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Sharing tales of overcoming homelessness
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William Traylor's experience, coming to the brink of losing his home and his struggle in supporting his family after he lost his job following an injury, was representative of many of the storyteller's experiences.

The act of listening to a person's story can be one of the most transformative experiences people can give one another.

At the United Way Celebrating Success event on June 9, organizers, volunteers and non-profit professionals heard directly from those who had struggled and managed to overcome homelessness or near-homelessness. This was the first time the event, held throughout the metro-Atlanta area, was held in Rockdale County.

"It really breaks down that barrier and stereotype of what you think homelessness really is," said organizer Amber Scott. "You get to talk to an actual person and lot of the stories, you’re able to relate it to yourself and see that you aren’t necessarily that far from being in that same situation."

Six "storytellers," three from Rockdale and three from the greater Atlanta area, were spread among a room of about fifty people,during a lunch at the Conyers First United Methodist Church. The listeners were charged with "interviewing" the "storyteller" and writing down the details of their life.

Many of the storytellers came from stable backgrounds before a sudden life change, either a job loss or a medical emergency or situation, upended their lives. One of the participants had a master’s degree in computer science, and another was a military veteran suffering from Post Traumatic Stress Disorder.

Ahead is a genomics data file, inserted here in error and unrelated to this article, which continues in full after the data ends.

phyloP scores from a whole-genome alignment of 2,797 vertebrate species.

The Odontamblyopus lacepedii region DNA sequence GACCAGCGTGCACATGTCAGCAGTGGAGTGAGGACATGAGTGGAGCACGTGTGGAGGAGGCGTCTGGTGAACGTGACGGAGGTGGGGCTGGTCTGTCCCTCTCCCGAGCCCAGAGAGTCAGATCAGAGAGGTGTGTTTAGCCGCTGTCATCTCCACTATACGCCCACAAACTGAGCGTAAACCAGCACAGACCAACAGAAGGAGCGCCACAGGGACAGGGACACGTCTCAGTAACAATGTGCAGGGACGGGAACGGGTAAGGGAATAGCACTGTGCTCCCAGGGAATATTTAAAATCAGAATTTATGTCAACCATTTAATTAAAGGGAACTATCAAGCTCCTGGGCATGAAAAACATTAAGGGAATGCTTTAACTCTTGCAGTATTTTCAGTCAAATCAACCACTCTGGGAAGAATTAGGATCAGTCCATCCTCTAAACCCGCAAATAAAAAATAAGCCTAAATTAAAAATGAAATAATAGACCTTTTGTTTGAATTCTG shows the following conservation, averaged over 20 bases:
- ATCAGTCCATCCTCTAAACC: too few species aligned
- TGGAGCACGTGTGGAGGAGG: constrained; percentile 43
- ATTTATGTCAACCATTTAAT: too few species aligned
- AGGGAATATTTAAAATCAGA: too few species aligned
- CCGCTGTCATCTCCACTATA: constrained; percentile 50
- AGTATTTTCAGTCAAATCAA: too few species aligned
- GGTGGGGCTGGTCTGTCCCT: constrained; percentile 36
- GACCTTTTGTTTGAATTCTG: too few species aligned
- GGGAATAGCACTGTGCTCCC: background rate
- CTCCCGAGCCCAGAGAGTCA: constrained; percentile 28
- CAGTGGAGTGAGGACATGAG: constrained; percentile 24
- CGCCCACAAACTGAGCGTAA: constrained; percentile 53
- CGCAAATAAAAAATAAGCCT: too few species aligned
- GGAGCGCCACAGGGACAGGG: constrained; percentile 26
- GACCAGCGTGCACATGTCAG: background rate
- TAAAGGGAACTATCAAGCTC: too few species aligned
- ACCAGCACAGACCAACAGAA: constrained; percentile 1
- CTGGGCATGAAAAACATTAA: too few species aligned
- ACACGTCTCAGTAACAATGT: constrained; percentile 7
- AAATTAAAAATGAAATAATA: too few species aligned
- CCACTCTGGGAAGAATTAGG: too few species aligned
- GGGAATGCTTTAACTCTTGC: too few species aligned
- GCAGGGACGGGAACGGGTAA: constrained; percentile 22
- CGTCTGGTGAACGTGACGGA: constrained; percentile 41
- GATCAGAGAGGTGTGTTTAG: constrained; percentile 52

William Traylor’s experience was representative in many ways. Traylor, 37, a former truck driver, single parent, and PTA vice president, had moved to Conyers four years ago from a small town in Arkansas after separating from his wife. Last year, he fell into difficult circumstances after his thumb was crushed in an accident and he lost his job. Despite working odd jobs to try and make ends meet while waiting for unemployment paperwork to get sorted out, he was on the verge of losing the house where he and his daughters, 8 and 10 years old, lived.

"There was one time my baby girl came to me and there was nothing in our house to eat," he recalled, his voice cracking. "There wasn’t even a cracker. She said ‘Daddy, I’m hungry.’ I said to myself, I’ll never, ever allow her to ask me that again. Whatever it takes to make sure they eat, that’s what I’m going to do."

He was able to get in touch with Rockdale Emergency Relief, which helped him out with his payments until his unemployment benefit was straightened out. He hopes to go to school to eventually become a mortician and work in the funeral industry.

At the end of the event, the notes taken by the "interviewers" were collected and may be used for United Way promotional material. To find out more about United Way’s initiative on homelessness, visit or call 678-623-2890. - Michelle Kim